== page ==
Instant Pot

Instant Pot Beans

December 22, 2021
4 Ratings
Photo by Julia Gartland
  • Prep time 5 minutes
  • Cook time 2 hours
  • makes About 2 1/2 cups
Author Notes

Let’s talk beans. Can you just open a can? Of course. But dried beans are more economical and emerge from the Instant Pot with a satisfying al dente texture. Beans are nourishing and quick, making them a summertime go-to for turning a salad into a satisfying meal. In the Instant Pot, they cook without pre-soaking and without heating up the kitchen, springing from the back of your pantry to center stage.

For more on Instant Pot Bean Salads (and the recipes pictured above), go here. —Daniel Shumski

Test Kitchen Notes

As the developer for this recipe, Daniel Shumski, writes, the Instant Pot can be utilized to make a big batch of beans in half the time. Those beans can be turned into salads that he also developed, which are refreshing, colorful, and super-easy to make once the beans are cooked. He says, "While the Instant Pot is an appliance of many talents (slow cooker, rice maker, sauté pan, yogurt maker), it’s the pressure-cooker function that shines for these salads, such as Black Bean with Melons and Feta, White Bean with Cucumber and Sumac, and Black Bean with Mango and Chili Powder. Follow the master recipe here to make the beans, stash them in the refrigerator for a few days if you’d like, and then turn them into the salad of your choice."

Or you can just make the beans in your pressure cooker and have them around for whenever you need beans, which can be quite frequently when you come right down to it. Say you need a savory side, a hearty filling, or an addition to soups. Since this recipe works for black beans as well as kidney beans, and that you can cook them up to 5 days ahead, you may be taking out your pressure cooker a lot more often once you start to embrace everything it can do. As Daniel mentions, without the step of pre-soaking, you're going to save a lot of time here. Most of the cook time is hands-off, and you'll definitely love the convenience. —The Editors

  • 6 cups water
  • 1 cup dried black beans or white kidney beans (rinsed, drained, and picked over to remove debris)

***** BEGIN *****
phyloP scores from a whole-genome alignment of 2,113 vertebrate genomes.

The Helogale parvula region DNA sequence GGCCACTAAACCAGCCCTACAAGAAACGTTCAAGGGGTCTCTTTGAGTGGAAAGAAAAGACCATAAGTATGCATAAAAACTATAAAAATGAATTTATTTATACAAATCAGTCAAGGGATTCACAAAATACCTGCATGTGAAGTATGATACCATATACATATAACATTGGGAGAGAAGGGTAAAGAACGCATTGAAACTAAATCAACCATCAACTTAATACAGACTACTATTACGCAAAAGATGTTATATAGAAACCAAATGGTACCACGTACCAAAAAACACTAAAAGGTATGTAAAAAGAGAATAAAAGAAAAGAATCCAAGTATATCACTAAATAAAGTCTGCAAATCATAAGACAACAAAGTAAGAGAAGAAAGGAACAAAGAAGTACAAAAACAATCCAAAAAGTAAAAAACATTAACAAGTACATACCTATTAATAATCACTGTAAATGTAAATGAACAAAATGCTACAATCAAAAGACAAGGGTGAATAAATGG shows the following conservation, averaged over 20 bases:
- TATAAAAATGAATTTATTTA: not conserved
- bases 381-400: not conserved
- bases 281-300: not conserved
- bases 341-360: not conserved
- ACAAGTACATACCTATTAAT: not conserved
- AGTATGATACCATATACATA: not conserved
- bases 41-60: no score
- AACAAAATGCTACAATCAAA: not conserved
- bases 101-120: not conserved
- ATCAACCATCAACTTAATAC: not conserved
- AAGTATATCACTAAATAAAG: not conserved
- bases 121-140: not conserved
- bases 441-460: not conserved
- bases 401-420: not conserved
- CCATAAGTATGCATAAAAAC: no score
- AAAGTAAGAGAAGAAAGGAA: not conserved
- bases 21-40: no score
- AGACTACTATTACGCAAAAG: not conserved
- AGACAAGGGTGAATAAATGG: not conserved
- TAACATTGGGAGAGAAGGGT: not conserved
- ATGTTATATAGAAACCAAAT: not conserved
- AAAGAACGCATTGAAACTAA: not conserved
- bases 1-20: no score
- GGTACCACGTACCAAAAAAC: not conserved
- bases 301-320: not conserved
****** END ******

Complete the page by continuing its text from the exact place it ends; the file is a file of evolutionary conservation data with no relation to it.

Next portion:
• 1/2 teaspoon kosher salt
  1. Place the water, beans, and salt in the inner pot of an Instant Pot. Close and lock the lid. Set the valve on the lid to Sealing. Select the Pressure Cook function with High Pressure. Set the time to 25 minutes for black beans or 40 minutes for white kidney beans.
  2. When the cooking cycle ends, press Cancel. Allow the appliance to cool and release pressure naturally, about 30 minutes. (The pressure is released when the small metal float valve next to the pressure-release valve sinks back into the lid and the lid is no longer locked.)
  3. Remove the lid. Bite into a bean. It should offer a slight resistance to the tooth but should have no hard spots. If it isn't soft enough, press Sauté and select the middle temperature (“Normal”). Cook with the lid off and allow the liquid to come to a boil, about 
5 minutes. After the liquid has boiled, taste a bean every 5 minutes until cooked, then press Cancel.
  4. Wearing oven mitts, remove the inner pot (be careful—it’s hot!) and drain the beans in a colander. Keep the beans in the colander and rinse with cold water.
  5. Do Ahead: The beans can be made 5 days ahead. Store in an airtight container and chill.

See what other Food52ers are saying.

I'm the author of "How to Instant Pot," the delicious guide to demystifying and mastering this incredibly useful and sometimes baffling appliance.

7 Reviews

Donna W. March 3, 2020
Don't discard the broth from cooking the beans. If it has no place in your current recope, freeze the Bean broth for another recipe or a vegan soup otherwise you're throwing out nutrients from the beans
Michele K. October 8, 2019
I always thought you soaked the beans to reduce phytic acid, lectins, and enzyme inhibitors that cause gastrointestinal distress (aka gas and the like). Does pressure cooking like this still achieve the same effect w/o pre-soaking?
Christal November 19, 2017
I have 2 cups of beans. Can I double this recipe, or would that overload the Instant Pot? Thank you!
Daniel S. November 19, 2017
The idea when pressure-cooking cooking grains and beans is not to fill the inner pot more than halfway. For a 6-quart Instant Pot, doubling this recipe would break that guideline. (If you have an 8-quart Instant Pot, you're fine doubling it.)

I see two ways around this: Do a 1.75x recipe. (That would be *just* over halfway, but close enough that it should be fine.) Or cook with less water (say, 2 cups of beans and 10 cups of water) and know that you may have to finish off the beans on the Sauté setting with the lid open, adding more water as necessary to cook them fully. (Whether the beans cook well with less water will depend on the beans.)

Hope that helps.
NYNCtg August 29, 2017
50% of my instant pot usage is for making beans this way.
Uncle J. August 24, 2017
Great idea. Would love to see more instapot recipes here. Haven't used mine as much as I thought I would.
Miss V. January 6, 2018
yes, More Instant Pot recipes, please. Just got one a Christmas - a 3 quart mini Duo.